How Moments Could Vastly Improve Twitter’s Best Function

Since its launch on Oct. 6, Twitter has been pushing users towards its newest feature: Moments. The concept was no secret to most. News outlets had been hyping (and some dissing) the arrival of Moments for months leading up to the launch.

Nearly a month later, Moments has been received with mixed reviews. Take for instance, Mr. MC Hammer. He seems to think Moments is pretty great.

Others don’t seem quite as enthusiastic about the change…

But after doing a quick search of #Moments in Twitter’s search bar, it seems that most users are pleased overall. For the past few weeks, I’ve been using Moments myself to see what all the buzz is about. From following live GOP debates to catching up on developing news stories, here’s why Moments is absolutely a step in the right direction for the social network.

For the first two GOP debates, I had the misfortune (or perhaps fortune, depends on how you wanna look at it) of being in class. I had a plan of reading some recap pieces afterwards, but was curious to see how the debate had been unfolding thus far. So I opened up Moments and checked out the ‘GOP Debate’ story.

After swiping through some commentary, and reading a few humorous tweets on Donald Trump, I felt like I got a small snapshot of what was going on. Not the whole story — but enough to quench the news thirst. And even better, Moments offered a little ‘Follow’ button next to the story. For the next hour, I had updates on the debate coming through my timeline with a little lightning bolt signifying they were from Moments. And after the debate ended, so did the tweets. Live news. Really live.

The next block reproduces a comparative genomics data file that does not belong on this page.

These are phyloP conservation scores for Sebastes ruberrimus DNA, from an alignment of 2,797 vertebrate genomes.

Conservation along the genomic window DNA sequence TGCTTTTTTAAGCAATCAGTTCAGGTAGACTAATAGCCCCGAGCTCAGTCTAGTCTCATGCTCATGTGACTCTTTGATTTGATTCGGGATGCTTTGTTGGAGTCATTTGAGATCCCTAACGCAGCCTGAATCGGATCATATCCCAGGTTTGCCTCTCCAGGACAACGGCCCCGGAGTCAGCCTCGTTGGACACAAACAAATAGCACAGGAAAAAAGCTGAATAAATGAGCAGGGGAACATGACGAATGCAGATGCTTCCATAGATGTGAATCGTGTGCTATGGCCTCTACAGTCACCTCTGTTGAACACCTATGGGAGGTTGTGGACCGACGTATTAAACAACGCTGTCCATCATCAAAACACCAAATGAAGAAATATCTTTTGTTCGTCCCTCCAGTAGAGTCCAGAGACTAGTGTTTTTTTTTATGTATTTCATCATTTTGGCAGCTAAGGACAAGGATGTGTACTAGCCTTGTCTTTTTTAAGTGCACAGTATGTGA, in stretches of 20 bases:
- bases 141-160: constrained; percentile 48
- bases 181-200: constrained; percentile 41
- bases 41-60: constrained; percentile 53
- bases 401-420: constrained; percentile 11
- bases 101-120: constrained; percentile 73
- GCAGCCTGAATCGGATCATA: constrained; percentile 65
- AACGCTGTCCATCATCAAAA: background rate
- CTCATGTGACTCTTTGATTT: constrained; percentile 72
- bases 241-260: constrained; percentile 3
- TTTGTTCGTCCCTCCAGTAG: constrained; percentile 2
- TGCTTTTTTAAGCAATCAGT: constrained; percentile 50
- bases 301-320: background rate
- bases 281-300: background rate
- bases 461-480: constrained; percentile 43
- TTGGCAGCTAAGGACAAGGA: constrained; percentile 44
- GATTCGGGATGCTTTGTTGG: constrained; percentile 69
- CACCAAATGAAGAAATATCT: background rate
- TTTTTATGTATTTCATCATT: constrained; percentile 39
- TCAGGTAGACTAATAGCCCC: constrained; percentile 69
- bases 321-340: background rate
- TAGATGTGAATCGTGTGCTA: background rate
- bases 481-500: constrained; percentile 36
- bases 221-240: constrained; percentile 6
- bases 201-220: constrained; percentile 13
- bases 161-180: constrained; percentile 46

Since becoming an avid Twitter user last year, I’ve learned to love it for all its quirks and flaws. And like all networks, Twitter has quite a few of them. But there’s one thing that Twitter is absolutely, undeniably great at: live news.

No other social network excels as much as Twitter at breaking news. Journalists use Twitter religiously to check sources, get quotes, and track developing stories. Tools like hashtags and retweeting has made finding and sharing news easier than it has ever been in history.

Moments makes this function of discovering and tracking news easier. It streamlines the process of hashtag searching and following the right people into one simple topic: Halloween Costumes or GOP Debate or Hurricane Sandy Pictures.

According to Twitter CEO Jack Dorsey in a Fast Company interview, this may be only the beginning for Twitter’s evolution as a news breaking channel.

“Moments represents a real shift in our thinking,” Dorsey said during the call. “It questions the reverse chronological timeline. Moments is a bold new experience that I think does question a lot of our fundamentals. Moments is one piece that makes all of Twitter better and easier to understand. There will be many more pieces to come over the next year.”

But for us humble news-seeking, Twitter users, Moments represents a ray of hope for the seemingly stagnant social channel. We may be getting a glimpse of the future for Twitter. In the coming months, we could see plenty of Samuel Sunderaraj’s taking the same action.


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